Orlando Sentinel | By Leslie Postal | May 17, 2022
Two reviewers — one a civics specialist at a conservative Michigan college and the other reportedly a student at the same institution — found possible references to “critical race theory” in two Florida math books, according to state documents.
Hillsdale College has deep ties to Florida’s Republican leaders, with a Hillsdale dean speaking at Gov. Ron DeSantis’ December press conference where the governor announced his “anti-woke” legislation to ban “critical race theory,” or CRT, from public schools.
On April 15, after reviewers evaluated 132 math books, the state announced it had rejected 54 of them, a historic number. The Florida Department of Education claimed many aimed to “indoctrinate” children and expose them to “dangerous and divisive concepts,” such as CRT.
The announcement baffled many educators and left critics of DeSantis convinced the textbooks were part of a political stunt, especially as the state declined to provide specific examples that led to the rejections. As of Friday, 38 once-rejected books have been approved, according to department’s website.
DeSantis’ critics argued that CRT, the concept that racism is embedded in the country’s institutions, hasn’t been taught in public schools and isn’t entwined in math books. They viewed his efforts as ways to limit lessons on slavery, discrimination and other topics related to race.
DeSantis says CRT teaches children to hate America. “We’re going to be making sure that time in school is actually spent learning not just being targets of indoctrination,” he said in December.
The Orlando Sentinel and South Florida Sun Sentinel reported on May 5 that only one of about 70 reviewers who evaluated math textbooks for the state complained they found CRT embedded in the books. That reviewer, Chris Allen, is a member of the conservative Moms for Liberty group in Indian River County and wrote that she found CRT in both high school texts she evaluated.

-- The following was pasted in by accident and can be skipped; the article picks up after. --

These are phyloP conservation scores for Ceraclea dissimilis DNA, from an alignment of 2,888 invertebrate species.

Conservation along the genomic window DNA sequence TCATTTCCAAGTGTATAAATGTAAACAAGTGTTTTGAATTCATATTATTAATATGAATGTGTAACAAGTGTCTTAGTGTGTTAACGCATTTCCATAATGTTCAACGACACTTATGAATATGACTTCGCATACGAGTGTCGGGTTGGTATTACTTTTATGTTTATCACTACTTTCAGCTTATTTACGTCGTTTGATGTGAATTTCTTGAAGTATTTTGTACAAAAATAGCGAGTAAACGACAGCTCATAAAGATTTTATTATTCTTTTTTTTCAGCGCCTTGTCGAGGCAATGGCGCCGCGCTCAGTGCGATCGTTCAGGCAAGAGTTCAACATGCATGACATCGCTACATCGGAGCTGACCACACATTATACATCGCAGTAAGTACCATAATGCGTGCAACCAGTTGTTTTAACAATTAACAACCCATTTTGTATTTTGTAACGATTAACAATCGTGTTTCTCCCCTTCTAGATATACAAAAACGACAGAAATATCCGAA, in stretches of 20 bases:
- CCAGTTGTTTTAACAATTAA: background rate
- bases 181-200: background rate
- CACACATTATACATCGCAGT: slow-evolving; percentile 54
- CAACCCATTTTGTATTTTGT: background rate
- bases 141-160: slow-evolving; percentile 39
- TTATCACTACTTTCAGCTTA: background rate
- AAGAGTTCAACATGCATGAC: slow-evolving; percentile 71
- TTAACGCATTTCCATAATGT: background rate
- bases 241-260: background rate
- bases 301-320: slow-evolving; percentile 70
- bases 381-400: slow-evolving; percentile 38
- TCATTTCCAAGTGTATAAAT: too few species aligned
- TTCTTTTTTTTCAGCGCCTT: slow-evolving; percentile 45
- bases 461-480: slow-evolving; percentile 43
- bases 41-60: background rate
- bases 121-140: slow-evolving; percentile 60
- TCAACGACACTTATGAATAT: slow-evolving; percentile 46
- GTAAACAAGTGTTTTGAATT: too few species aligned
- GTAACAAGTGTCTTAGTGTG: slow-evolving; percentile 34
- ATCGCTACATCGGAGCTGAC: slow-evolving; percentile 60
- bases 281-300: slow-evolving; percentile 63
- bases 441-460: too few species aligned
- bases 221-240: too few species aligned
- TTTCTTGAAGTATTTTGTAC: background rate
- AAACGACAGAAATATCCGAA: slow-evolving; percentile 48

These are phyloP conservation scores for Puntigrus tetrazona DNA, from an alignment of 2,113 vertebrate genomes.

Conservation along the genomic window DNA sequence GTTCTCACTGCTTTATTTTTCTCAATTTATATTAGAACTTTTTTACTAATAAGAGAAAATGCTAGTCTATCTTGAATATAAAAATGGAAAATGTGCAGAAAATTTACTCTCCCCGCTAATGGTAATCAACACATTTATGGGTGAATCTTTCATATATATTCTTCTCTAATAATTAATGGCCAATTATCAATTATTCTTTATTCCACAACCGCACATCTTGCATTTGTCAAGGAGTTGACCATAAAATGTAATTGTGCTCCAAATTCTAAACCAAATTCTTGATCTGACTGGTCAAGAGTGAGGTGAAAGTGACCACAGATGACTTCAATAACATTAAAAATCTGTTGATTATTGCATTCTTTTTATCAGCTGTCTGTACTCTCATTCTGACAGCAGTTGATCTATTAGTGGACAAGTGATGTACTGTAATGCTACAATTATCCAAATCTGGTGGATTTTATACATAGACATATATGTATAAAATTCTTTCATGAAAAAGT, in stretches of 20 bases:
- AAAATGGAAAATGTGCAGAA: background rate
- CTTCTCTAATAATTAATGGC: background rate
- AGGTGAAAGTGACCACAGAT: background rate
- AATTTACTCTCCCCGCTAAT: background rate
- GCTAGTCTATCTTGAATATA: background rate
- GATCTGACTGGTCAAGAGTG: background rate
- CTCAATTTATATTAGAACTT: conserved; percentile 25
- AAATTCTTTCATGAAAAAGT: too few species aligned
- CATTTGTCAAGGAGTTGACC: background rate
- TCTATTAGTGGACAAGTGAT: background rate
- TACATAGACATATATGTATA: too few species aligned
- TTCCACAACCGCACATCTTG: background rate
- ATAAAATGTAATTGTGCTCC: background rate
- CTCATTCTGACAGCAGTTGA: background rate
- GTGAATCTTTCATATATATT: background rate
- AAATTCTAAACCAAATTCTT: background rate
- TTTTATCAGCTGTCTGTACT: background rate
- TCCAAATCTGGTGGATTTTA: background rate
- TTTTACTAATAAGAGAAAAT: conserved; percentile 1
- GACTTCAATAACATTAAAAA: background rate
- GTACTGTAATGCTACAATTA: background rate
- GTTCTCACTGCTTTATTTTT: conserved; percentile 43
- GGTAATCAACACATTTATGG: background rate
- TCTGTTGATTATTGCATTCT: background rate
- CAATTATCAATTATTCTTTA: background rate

That story was based on reviews of the textbook evaluations the education department released that day.
The Herald reported on Friday that its review of nearly 6,000 pages of textbook evaluations concluded that three people — Allen, Jordan Adams, a Hillsdale employee, and Jonah Apel, a Hillsdale student — suggested CRT might be present in four of the textbooks publishers submitted for Florida’s approval.
Neither Adams nor Apel was as critical of the texts they reviewed as Allen was of the books she evaluated, and, unlike Allen, neither man said they were sure the books violated state rules.
In their initial review of the documents, the Sentinel and Sun Sentinel did not find the evaluations by Adams or Apel cited by the Herald.
That happened because the review files released by the education department appeared to be searchable by keywords, but some of the documents were not, including those two by the Hillsdale employee and student. Other reviews by both men were found, however, and in those they wrote they found no inappropriate lessons.
But in a review of a high school algebra and trigonometry book, Apel wrote: “I found several instances where CRT could be said to be present, albeit usually indirectly.”
In a review of a book for a high school “financial algebra” class, Adams wrote: “The textbook asks about race and gun control, possibly violating the rule’s prohibition on making race the most important factor in societal consideration.”